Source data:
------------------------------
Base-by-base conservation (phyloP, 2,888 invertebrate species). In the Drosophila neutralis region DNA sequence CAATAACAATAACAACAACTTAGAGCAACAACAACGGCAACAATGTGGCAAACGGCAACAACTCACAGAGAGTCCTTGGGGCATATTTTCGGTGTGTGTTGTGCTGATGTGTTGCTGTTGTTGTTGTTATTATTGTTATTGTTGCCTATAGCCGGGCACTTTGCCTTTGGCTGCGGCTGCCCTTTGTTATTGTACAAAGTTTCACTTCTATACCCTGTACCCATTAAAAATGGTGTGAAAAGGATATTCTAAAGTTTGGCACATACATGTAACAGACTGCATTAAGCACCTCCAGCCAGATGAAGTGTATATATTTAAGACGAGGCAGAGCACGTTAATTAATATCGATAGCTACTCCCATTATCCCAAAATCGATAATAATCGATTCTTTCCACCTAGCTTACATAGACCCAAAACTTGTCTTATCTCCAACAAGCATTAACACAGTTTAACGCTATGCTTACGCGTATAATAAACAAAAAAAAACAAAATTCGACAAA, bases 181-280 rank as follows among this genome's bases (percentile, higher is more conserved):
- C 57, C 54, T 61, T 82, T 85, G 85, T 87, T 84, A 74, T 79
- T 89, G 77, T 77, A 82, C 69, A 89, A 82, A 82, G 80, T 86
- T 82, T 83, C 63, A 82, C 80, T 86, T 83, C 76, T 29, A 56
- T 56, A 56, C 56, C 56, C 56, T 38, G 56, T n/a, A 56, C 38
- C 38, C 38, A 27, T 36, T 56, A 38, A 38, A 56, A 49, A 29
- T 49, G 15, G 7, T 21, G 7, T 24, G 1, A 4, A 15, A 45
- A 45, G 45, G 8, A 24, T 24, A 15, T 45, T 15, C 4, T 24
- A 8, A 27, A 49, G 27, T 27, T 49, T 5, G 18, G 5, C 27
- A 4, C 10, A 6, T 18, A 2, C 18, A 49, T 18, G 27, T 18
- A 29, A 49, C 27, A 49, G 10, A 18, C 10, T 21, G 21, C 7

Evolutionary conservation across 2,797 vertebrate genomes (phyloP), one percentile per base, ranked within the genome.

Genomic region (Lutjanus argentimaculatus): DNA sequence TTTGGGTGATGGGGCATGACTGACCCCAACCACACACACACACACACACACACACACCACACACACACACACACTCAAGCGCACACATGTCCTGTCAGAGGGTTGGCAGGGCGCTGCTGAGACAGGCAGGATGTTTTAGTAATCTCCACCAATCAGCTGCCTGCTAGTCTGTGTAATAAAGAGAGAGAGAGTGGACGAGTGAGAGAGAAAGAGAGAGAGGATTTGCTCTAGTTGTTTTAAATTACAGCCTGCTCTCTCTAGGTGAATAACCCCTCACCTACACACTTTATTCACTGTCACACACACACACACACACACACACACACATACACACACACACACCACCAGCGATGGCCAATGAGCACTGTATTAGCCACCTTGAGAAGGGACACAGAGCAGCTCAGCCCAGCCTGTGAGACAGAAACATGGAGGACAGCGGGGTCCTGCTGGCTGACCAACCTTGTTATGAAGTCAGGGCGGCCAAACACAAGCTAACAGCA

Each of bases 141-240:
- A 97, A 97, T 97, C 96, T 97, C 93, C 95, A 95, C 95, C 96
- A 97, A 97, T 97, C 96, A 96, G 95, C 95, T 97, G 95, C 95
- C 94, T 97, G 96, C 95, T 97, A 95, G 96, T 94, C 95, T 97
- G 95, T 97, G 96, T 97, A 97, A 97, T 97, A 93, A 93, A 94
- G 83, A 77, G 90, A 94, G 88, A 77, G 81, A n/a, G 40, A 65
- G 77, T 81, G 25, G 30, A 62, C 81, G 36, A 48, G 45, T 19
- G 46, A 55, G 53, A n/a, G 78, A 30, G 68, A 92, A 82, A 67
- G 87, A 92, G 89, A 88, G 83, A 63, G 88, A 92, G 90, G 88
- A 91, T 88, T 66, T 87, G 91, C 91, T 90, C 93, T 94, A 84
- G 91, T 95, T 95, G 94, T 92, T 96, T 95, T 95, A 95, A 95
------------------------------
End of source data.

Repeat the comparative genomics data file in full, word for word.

Base-by-base conservation (phyloP, 2,888 invertebrate species). In the Drosophila neutralis region DNA sequence CAATAACAATAACAACAACTTAGAGCAACAACAACGGCAACAATGTGGCAAACGGCAACAACTCACAGAGAGTCCTTGGGGCATATTTTCGGTGTGTGTTGTGCTGATGTGTTGCTGTTGTTGTTGTTATTATTGTTATTGTTGCCTATAGCCGGGCACTTTGCCTTTGGCTGCGGCTGCCCTTTGTTATTGTACAAAGTTTCACTTCTATACCCTGTACCCATTAAAAATGGTGTGAAAAGGATATTCTAAAGTTTGGCACATACATGTAACAGACTGCATTAAGCACCTCCAGCCAGATGAAGTGTATATATTTAAGACGAGGCAGAGCACGTTAATTAATATCGATAGCTACTCCCATTATCCCAAAATCGATAATAATCGATTCTTTCCACCTAGCTTACATAGACCCAAAACTTGTCTTATCTCCAACAAGCATTAACACAGTTTAACGCTATGCTTACGCGTATAATAAACAAAAAAAAACAAAATTCGACAAA, bases 181-280 rank as follows among this genome's bases (percentile, higher is more conserved):
- C 57, C 54, T 61, T 82, T 85, G 85, T 87, T 84, A 74, T 79
- T 89, G 77, T 77, A 82, C 69, A 89, A 82, A 82, G 80, T 86
- T 82, T 83, C 63, A 82, C 80, T 86, T 83, C 76, T 29, A 56
- T 56, A 56, C 56, C 56, C 56, T 38, G 56, T n/a, A 56, C 38
- C 38, C 38, A 27, T 36, T 56, A 38, A 38, A 56, A 49, A 29
- T 49, G 15, G 7, T 21, G 7, T 24, G 1, A 4, A 15, A 45
- A 45, G 45, G 8, A 24, T 24, A 15, T 45, T 15, C 4, T 24
- A 8, A 27, A 49, G 27, T 27, T 49, T 5, G 18, G 5, C 27
- A 4, C 10, A 6, T 18, A 2, C 18, A 49, T 18, G 27, T 18
- A 29, A 49, C 27, A 49, G 10, A 18, C 10, T 21, G 21, C 7

Evolutionary conservation across 2,797 vertebrate genomes (phyloP), one percentile per base, ranked within the genome.

Genomic region (Lutjanus argentimaculatus): DNA sequence TTTGGGTGATGGGGCATGACTGACCCCAACCACACACACACACACACACACACACACCACACACACACACACACTCAAGCGCACACATGTCCTGTCAGAGGGTTGGCAGGGCGCTGCTGAGACAGGCAGGATGTTTTAGTAATCTCCACCAATCAGCTGCCTGCTAGTCTGTGTAATAAAGAGAGAGAGAGTGGACGAGTGAGAGAGAAAGAGAGAGAGGATTTGCTCTAGTTGTTTTAAATTACAGCCTGCTCTCTCTAGGTGAATAACCCCTCACCTACACACTTTATTCACTGTCACACACACACACACACACACACACACACATACACACACACACACCACCAGCGATGGCCAATGAGCACTGTATTAGCCACCTTGAGAAGGGACACAGAGCAGCTCAGCCCAGCCTGTGAGACAGAAACATGGAGGACAGCGGGGTCCTGCTGGCTGACCAACCTTGTTATGAAGTCAGGGCGGCCAAACACAAGCTAACAGCA

Each of bases 141-240:
- A 97, A 97, T 97, C 96, T 97, C 93, C 95, A 95, C 95, C 96
- A 97, A 97, T 97, C 96, A 96, G 95, C 95, T 97, G 95, C 95
- C 94, T 97, G 96, C 95, T 97, A 95, G 96, T 94, C 95, T 97
- G 95, T 97, G 96, T 97, A 97, A 97, T 97, A 93, A 93, A 94
- G 83, A 77, G 90, A 94, G 88, A 77, G 81, A n/a, G 40, A 65
- G 77, T 81, G 25, G 30, A 62, C 81, G 36, A 48, G 45, T 19
- G 46, A 55, G 53, A n/a, G 78, A 30, G 68, A 92, A 82, A 67
- G 87, A 92, G 89, A 88, G 83, A 63, G 88, A 92, G 90, G 88
- A 91, T 88, T 66, T 87, G 91, C 91, T 90, C 93, T 94, A 84
- G 91, T 95, T 95, G 94, T 92, T 96, T 95, T 95, A 95, A 95